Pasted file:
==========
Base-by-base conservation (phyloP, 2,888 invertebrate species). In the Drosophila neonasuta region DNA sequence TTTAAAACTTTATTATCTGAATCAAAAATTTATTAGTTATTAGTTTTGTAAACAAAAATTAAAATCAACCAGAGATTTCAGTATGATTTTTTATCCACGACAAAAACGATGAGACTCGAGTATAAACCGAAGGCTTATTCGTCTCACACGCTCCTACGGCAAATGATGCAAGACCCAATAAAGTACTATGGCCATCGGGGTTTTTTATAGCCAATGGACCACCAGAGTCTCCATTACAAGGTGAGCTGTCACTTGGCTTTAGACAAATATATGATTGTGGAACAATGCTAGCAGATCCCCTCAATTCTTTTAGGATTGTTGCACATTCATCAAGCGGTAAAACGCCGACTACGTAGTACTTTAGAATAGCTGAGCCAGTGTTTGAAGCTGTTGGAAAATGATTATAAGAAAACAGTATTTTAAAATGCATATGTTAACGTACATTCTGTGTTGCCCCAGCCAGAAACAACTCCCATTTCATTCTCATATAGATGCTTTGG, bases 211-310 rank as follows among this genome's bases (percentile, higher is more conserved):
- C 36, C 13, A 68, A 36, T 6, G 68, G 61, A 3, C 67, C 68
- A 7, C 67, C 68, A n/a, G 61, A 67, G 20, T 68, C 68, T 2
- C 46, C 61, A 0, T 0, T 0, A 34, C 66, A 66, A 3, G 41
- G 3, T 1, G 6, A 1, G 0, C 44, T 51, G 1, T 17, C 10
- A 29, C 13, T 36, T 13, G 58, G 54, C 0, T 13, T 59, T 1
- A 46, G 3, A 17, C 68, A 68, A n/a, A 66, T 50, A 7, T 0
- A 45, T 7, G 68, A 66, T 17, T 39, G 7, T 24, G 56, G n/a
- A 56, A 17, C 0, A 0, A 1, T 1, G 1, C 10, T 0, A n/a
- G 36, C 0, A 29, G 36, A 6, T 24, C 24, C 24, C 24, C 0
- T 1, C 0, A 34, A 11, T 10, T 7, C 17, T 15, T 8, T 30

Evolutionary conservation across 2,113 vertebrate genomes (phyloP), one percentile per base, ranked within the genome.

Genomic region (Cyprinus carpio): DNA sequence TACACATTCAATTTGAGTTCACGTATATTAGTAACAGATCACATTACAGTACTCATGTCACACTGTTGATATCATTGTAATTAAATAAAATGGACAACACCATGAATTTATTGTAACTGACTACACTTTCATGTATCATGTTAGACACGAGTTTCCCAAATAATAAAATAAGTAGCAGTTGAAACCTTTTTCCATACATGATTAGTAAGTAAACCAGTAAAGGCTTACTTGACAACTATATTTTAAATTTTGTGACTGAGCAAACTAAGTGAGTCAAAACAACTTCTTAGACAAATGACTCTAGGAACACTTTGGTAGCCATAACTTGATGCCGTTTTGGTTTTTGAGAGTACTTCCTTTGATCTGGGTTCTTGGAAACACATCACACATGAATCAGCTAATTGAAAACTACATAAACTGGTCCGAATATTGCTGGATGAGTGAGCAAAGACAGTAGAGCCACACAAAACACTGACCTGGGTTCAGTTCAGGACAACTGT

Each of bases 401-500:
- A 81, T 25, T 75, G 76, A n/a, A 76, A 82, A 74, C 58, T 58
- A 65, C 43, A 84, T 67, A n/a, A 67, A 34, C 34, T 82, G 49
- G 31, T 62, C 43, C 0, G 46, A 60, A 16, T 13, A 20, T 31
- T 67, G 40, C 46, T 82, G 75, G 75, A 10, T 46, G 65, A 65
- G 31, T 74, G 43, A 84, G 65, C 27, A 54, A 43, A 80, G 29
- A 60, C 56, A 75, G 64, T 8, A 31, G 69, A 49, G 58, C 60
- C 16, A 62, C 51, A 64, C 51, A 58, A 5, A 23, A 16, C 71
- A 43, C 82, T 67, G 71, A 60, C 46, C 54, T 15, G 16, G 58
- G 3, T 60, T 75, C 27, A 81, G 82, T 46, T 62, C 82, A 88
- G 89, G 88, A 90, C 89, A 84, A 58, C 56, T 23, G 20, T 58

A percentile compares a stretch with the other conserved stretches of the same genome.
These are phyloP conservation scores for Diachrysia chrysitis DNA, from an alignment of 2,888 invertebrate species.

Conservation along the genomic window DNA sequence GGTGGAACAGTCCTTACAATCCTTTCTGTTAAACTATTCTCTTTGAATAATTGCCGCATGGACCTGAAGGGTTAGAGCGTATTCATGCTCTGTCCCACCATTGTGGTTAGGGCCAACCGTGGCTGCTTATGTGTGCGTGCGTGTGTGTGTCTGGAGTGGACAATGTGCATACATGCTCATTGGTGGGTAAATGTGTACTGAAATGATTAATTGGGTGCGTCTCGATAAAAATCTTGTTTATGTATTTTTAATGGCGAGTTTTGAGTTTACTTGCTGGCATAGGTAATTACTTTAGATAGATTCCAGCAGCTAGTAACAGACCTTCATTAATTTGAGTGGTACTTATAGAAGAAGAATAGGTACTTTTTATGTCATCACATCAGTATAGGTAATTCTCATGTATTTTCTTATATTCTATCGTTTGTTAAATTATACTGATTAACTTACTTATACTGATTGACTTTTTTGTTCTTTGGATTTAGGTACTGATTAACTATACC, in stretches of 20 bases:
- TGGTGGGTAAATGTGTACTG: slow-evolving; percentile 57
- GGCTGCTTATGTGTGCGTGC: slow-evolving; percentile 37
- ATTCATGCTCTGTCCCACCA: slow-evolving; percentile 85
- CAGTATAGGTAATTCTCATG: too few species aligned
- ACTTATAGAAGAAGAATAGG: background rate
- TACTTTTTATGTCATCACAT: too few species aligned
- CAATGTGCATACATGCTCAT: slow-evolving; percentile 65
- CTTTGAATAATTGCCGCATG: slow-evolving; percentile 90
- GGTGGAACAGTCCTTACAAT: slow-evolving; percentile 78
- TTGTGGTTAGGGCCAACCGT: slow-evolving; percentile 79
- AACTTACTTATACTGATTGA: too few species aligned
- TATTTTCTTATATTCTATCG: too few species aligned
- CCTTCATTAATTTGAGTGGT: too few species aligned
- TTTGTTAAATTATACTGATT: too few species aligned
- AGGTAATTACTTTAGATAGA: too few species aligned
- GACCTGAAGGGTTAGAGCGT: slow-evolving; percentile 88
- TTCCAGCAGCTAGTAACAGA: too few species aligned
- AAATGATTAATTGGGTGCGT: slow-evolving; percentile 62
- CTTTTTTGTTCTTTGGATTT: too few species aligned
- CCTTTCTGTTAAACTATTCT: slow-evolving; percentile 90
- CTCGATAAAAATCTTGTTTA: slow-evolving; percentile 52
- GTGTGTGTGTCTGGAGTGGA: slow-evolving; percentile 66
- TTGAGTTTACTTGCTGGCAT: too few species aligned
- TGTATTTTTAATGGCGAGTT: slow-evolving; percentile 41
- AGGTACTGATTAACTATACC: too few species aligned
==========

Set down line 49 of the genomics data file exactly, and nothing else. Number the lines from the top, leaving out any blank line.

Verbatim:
- GTGTGTGTGTCTGGAGTGGA: slow-evolving; percentile 66